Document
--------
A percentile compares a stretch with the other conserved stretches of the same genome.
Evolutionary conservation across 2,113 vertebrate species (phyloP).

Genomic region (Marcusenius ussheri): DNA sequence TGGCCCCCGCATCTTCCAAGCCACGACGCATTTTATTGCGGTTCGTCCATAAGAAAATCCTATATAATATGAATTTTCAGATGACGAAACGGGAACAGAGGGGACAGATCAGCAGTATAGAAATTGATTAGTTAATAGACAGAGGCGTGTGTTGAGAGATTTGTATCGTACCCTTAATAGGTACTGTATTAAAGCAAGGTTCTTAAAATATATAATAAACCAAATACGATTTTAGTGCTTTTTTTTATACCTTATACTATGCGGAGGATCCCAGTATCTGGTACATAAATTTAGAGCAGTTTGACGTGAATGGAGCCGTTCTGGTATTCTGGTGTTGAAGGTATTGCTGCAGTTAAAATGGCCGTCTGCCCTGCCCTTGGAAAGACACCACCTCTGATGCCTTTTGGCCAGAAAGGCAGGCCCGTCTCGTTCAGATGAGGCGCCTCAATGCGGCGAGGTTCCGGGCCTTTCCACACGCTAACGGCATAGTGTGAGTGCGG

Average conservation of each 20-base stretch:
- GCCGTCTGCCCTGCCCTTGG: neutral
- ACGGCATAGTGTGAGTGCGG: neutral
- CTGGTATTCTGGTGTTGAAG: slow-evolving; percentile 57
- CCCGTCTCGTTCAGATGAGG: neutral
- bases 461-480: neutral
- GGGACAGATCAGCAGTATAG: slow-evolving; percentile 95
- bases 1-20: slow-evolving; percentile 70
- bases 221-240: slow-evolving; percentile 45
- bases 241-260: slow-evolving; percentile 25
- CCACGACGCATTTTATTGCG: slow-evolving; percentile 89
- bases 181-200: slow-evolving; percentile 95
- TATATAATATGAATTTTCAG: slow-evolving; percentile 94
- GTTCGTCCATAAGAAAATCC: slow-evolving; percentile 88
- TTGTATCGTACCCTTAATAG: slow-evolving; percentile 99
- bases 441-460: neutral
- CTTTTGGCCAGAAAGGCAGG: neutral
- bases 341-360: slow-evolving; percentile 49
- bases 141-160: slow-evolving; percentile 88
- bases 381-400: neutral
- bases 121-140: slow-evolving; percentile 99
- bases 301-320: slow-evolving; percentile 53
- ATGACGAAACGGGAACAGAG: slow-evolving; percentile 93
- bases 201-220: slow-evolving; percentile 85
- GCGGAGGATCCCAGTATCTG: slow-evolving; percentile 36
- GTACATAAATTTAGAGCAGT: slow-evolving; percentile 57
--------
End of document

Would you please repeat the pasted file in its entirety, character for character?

A percentile compares a stretch with the other conserved stretches of the same genome.
Evolutionary conservation across 2,113 vertebrate species (phyloP).

Genomic region (Marcusenius ussheri): DNA sequence TGGCCCCCGCATCTTCCAAGCCACGACGCATTTTATTGCGGTTCGTCCATAAGAAAATCCTATATAATATGAATTTTCAGATGACGAAACGGGAACAGAGGGGACAGATCAGCAGTATAGAAATTGATTAGTTAATAGACAGAGGCGTGTGTTGAGAGATTTGTATCGTACCCTTAATAGGTACTGTATTAAAGCAAGGTTCTTAAAATATATAATAAACCAAATACGATTTTAGTGCTTTTTTTTATACCTTATACTATGCGGAGGATCCCAGTATCTGGTACATAAATTTAGAGCAGTTTGACGTGAATGGAGCCGTTCTGGTATTCTGGTGTTGAAGGTATTGCTGCAGTTAAAATGGCCGTCTGCCCTGCCCTTGGAAAGACACCACCTCTGATGCCTTTTGGCCAGAAAGGCAGGCCCGTCTCGTTCAGATGAGGCGCCTCAATGCGGCGAGGTTCCGGGCCTTTCCACACGCTAACGGCATAGTGTGAGTGCGG

Average conservation of each 20-base stretch:
- GCCGTCTGCCCTGCCCTTGG: neutral
- ACGGCATAGTGTGAGTGCGG: neutral
- CTGGTATTCTGGTGTTGAAG: slow-evolving; percentile 57
- CCCGTCTCGTTCAGATGAGG: neutral
- bases 461-480: neutral
- GGGACAGATCAGCAGTATAG: slow-evolving; percentile 95
- bases 1-20: slow-evolving; percentile 70
- bases 221-240: slow-evolving; percentile 45
- bases 241-260: slow-evolving; percentile 25
- CCACGACGCATTTTATTGCG: slow-evolving; percentile 89
- bases 181-200: slow-evolving; percentile 95
- TATATAATATGAATTTTCAG: slow-evolving; percentile 94
- GTTCGTCCATAAGAAAATCC: slow-evolving; percentile 88
- TTGTATCGTACCCTTAATAG: slow-evolving; percentile 99
- bases 441-460: neutral
- CTTTTGGCCAGAAAGGCAGG: neutral
- bases 341-360: slow-evolving; percentile 49
- bases 141-160: slow-evolving; percentile 88
- bases 381-400: neutral
- bases 121-140: slow-evolving; percentile 99
- bases 301-320: slow-evolving; percentile 53
- ATGACGAAACGGGAACAGAG: slow-evolving; percentile 93
- bases 201-220: slow-evolving; percentile 85
- GCGGAGGATCCCAGTATCTG: slow-evolving; percentile 36
- GTACATAAATTTAGAGCAGT: slow-evolving; percentile 57